Interview: James Wan Talks Aquaman and the Lost Kingdom and bringing back a fan favorite

James Wan talks with JoBlo about Aquaman and the Lost Kingdom, bringing the sequel a new look, and Topo the Octopus

Last Updated on December 29, 2023

James wan topo

I’ll always remember my first introduction to James Wan. It was after Saw‘s success and heading into supernatural territory with Insidious. It was one of the first “set visits” I enjoyed attending – the opportunity to report on the film while it was in production. And it was a joy. Instantly, I found myself impressed with everything about the man. Mr. Wan is a wonderfully talented individual who manages to tackle something weird and wild like Malignant and then create a big-budget megahit like Aquaman.

With the upcoming release of Aquaman and the Lost Kingdom is hitting theatres on December 22nd, we had the the chance to have a quick chat with Mr. Wan. While our time to talk was short, James opened up about continuing with the characters he featured in Aquaman. The filmmaker discussed the look of the film and how they created a different visual landscape. And he even promised a whole lot more of Topo, the octopus. It’s always fantastic to speak with James, and like many of you, I’ll be checking out Aquaman and the Lost Kingdom when it hits theaters.

https://www.youtube.com/watch?v=whxnCo2lUSQ

James, so good to talk.

James Wan: Jimmy, buddy. I’m giving you a virtual hug.

Same. Hug back sir.

JW: Great to see you. I know we have a short amount of time, so jump into it.

Okay, cool. Let’s start with this: you could have gone anywhere with the sequel, brought in a new villain, or gone in a lot of directions. What was the thought process for you of continuing with the Arthur and Orm story, as well as bringing back Manta back in?

JW: Yeah, it’s really interesting because I describe the Lost Kingdom, like the second part of the first movie. It really is the second part of the first film in the sense that if you put the two movies back to back, you watch them like one big movie: just purely in the sense that the characters in the second one are just all the characters that we had established in the first one. We didn’t bring any new characters into this like we were setting up a second movie in that regard. So it really plays like it’s the chapter two or part two of a bigger film, which is kind of cool in that regard because in the first movie, we knew that Patrick’s character was ultimately Orm, and he was going to be the main antagonist. He was going to be the antagonist of the first film, but ultimately, he was going to work together with Arthur to become somewhat of an empty villain because that’s how his character is in the comic book as well, right?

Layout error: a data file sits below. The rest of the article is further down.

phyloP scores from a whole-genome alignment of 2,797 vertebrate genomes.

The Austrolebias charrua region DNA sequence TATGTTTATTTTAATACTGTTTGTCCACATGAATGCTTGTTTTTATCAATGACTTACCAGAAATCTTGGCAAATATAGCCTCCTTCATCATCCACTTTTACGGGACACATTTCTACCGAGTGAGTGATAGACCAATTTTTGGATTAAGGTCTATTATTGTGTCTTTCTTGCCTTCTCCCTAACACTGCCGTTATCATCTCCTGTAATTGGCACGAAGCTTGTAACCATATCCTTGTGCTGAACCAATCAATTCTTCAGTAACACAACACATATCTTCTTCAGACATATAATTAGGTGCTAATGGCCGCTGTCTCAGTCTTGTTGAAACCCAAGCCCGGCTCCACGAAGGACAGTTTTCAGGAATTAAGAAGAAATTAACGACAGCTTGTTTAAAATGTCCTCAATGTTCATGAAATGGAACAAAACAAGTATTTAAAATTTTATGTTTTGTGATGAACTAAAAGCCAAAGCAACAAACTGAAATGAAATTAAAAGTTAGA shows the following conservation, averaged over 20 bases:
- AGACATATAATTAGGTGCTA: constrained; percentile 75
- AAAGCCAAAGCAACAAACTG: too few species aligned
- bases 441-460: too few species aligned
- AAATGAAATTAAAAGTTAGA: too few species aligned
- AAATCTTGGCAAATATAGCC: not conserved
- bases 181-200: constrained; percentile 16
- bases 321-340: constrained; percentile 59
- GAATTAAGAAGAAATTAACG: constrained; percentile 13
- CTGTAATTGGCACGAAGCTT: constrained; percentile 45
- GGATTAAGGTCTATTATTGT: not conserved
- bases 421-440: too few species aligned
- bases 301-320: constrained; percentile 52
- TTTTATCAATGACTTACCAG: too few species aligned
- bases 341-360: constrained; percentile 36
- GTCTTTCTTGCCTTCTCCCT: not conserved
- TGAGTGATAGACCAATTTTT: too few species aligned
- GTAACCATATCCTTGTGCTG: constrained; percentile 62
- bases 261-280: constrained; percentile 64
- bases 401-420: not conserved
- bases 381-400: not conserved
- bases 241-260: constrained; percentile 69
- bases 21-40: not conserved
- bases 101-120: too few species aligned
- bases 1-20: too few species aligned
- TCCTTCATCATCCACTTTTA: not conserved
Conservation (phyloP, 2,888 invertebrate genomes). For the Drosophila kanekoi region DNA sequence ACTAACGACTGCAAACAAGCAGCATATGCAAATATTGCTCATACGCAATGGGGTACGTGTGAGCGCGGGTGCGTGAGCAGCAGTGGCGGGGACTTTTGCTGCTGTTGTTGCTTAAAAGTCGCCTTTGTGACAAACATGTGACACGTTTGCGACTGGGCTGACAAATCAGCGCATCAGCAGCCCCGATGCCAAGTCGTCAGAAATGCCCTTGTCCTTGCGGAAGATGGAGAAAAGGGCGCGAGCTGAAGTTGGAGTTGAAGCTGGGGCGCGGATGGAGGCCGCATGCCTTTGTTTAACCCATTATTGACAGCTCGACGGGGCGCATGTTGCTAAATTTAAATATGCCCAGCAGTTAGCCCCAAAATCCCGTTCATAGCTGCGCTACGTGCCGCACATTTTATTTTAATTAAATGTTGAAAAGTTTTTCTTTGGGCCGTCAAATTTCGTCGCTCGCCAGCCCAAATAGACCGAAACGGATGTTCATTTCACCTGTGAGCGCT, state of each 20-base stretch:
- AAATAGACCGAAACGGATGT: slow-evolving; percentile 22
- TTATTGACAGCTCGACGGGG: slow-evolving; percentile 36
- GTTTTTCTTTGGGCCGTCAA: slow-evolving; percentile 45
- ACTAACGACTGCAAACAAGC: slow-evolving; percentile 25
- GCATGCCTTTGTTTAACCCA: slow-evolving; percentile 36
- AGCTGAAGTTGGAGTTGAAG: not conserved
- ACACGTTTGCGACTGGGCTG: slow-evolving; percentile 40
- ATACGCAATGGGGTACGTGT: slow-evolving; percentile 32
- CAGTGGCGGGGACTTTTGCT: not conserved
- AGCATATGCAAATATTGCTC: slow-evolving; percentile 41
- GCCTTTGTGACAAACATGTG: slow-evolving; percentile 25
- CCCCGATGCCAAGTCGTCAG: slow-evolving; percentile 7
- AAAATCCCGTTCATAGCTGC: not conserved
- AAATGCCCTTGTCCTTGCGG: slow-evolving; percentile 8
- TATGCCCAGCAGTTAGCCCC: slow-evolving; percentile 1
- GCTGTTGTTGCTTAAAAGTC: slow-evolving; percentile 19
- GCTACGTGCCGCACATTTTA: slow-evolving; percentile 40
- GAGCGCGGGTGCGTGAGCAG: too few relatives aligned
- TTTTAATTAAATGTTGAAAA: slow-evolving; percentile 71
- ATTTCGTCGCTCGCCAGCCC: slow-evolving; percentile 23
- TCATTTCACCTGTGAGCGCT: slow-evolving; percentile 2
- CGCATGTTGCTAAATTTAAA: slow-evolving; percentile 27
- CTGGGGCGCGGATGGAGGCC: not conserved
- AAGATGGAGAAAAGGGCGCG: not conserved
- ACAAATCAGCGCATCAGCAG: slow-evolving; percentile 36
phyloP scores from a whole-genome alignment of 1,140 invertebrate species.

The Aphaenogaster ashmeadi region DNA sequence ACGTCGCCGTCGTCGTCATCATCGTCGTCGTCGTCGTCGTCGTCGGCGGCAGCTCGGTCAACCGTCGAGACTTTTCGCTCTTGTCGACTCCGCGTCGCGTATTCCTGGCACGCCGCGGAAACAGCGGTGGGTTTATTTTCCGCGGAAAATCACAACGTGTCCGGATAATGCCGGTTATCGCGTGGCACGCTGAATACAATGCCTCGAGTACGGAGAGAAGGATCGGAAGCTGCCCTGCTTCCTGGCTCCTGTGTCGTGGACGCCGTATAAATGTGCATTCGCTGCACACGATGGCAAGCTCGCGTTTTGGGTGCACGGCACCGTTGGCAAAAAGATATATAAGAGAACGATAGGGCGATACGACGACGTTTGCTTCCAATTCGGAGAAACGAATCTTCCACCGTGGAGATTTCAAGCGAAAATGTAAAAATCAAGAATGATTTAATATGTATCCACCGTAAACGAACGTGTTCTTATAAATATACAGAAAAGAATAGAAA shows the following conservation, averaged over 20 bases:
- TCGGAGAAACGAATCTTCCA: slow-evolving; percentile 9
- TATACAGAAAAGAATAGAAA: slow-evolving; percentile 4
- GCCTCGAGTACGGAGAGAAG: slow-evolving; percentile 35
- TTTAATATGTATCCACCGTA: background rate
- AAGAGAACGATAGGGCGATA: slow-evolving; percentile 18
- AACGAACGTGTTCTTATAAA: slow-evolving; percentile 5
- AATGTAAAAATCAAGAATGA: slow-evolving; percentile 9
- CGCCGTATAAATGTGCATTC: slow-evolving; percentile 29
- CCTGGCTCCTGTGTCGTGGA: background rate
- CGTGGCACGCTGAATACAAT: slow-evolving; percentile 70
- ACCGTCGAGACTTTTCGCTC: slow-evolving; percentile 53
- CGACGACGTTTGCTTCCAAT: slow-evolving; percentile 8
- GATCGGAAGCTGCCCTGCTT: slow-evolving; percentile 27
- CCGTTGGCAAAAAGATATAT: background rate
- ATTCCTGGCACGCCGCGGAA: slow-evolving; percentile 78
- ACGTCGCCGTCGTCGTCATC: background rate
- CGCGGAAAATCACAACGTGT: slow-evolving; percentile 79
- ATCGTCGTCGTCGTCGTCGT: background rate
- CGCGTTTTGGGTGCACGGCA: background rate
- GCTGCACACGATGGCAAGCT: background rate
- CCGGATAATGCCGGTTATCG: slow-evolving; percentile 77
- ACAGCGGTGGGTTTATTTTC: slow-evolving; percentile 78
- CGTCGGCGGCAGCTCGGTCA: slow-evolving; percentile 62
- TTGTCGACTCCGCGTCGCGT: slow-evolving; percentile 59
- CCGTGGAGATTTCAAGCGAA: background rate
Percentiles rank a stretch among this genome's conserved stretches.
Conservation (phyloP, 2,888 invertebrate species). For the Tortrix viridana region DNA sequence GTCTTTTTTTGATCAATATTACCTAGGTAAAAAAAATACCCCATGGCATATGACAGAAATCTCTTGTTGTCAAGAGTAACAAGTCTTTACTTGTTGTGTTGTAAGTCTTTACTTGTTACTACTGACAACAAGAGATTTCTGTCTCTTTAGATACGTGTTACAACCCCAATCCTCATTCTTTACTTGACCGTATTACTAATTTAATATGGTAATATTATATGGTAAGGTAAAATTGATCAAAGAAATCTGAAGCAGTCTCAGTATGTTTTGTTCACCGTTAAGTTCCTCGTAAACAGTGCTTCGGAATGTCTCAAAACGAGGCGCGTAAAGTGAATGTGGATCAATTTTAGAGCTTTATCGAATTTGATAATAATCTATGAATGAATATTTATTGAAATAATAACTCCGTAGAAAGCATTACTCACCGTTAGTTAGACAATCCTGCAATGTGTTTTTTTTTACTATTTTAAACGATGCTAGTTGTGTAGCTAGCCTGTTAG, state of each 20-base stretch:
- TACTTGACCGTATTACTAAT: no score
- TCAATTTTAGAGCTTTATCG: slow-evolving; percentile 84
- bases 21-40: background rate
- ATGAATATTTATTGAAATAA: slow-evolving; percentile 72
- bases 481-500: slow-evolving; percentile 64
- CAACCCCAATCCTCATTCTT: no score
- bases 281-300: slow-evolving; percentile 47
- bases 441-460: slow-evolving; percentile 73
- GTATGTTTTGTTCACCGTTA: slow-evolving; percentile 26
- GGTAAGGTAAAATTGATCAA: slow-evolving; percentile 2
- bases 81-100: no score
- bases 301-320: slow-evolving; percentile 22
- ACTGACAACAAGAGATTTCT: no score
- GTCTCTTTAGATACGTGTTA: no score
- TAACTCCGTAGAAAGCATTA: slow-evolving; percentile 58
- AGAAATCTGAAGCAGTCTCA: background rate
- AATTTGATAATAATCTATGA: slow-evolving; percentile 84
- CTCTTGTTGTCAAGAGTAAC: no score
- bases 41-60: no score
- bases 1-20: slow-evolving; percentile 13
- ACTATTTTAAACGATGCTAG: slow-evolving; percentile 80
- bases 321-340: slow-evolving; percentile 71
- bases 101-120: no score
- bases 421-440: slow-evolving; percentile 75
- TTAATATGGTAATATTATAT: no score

In the early comic books, Orm would sometimes be the villain, but in other issues, he would be on the good guy side with Arthur. And so I felt like this was the journey I wanted to do with Orm. And so it became very obvious that for the second movie, Black Manta has to be the main villain. He’s the classic arch-nemesis of Aquaman from the comic book, and we wanted him to continue to be the main villain. In the first movie, we set him up, we set up his motivation, so in the second one, we can just jump straight into that story.

That should make it a little easier than continuing with the already-built world.

JW: Yes, exactly. In the first movie, we just took a lot of setting up just because the first cinematic representation of that world, of those characters and that world. And so that was just a lot of setting up that then the second movie, it was just a lot of shorthand that we could do.

Now you’ve also, I was reading some of the press, I was talking about the kinds of the new creatures, how you’re building the world. You have better CGI, and you have better visual effects. What was the most important thing for you in this film to create a different look from the last movie?

JW: It was important to create a different visual than the first one. That was very important for me because I just didn’t want to feel like we were just rehashing what we did from the first movie. And luckily, the direction of the story really allowed me to explore new characters, I’m sorry, new underwater characters, new, whoa, aesthetically. This one, the theme of the environment and the melting of the ice caps, afforded me the chance to create a slightly different look than the first one.

But thankfully, the octopus is back.

JW: Well, not only is Topo back, but he’s an actual character now in this one; he actually has a real presence.

Okay, let’s talk about that. How the hell do you make that work? What was the process of making Topo a living, breathing character in this?

JW: Yeah, I know it took a lot of people by surprise when they saw the first film how much we were willing to lean into the more quirky, goofy aspect of the Aquaman world. And for me, as a filmmaker, that’s what makes it fun to be able to do all these kinds of fun stuff.

And so, when I saw how well Topo was received in the first one, it gave me permission to bring him to the forefront. I actually really wanted him to be more of a character in the first movie, but we just didn’t have enough space to put him in there. So he just ended up with a small little cameo, but then people responded to it in a very positive way, and David Leslie Johnson, the screenwriter, and I knew immediately from the get-go that we had to put him in a significant role in this one. And he’s in this; Storm, the seahorse, is in this as well from Super Friends. And so I think anyone who knows that world definitely knows that we’re leaning and embracing the Aquaman world.

Aquaman and the Lost Kingdom hits theaters Dec 22.

Source: JoBlo.com

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JimmyO is one of JoBlo.com’s longest-tenured writers, with him reviewing movies and interviewing celebrities since 2007 as the site’s Los Angeles correspondent.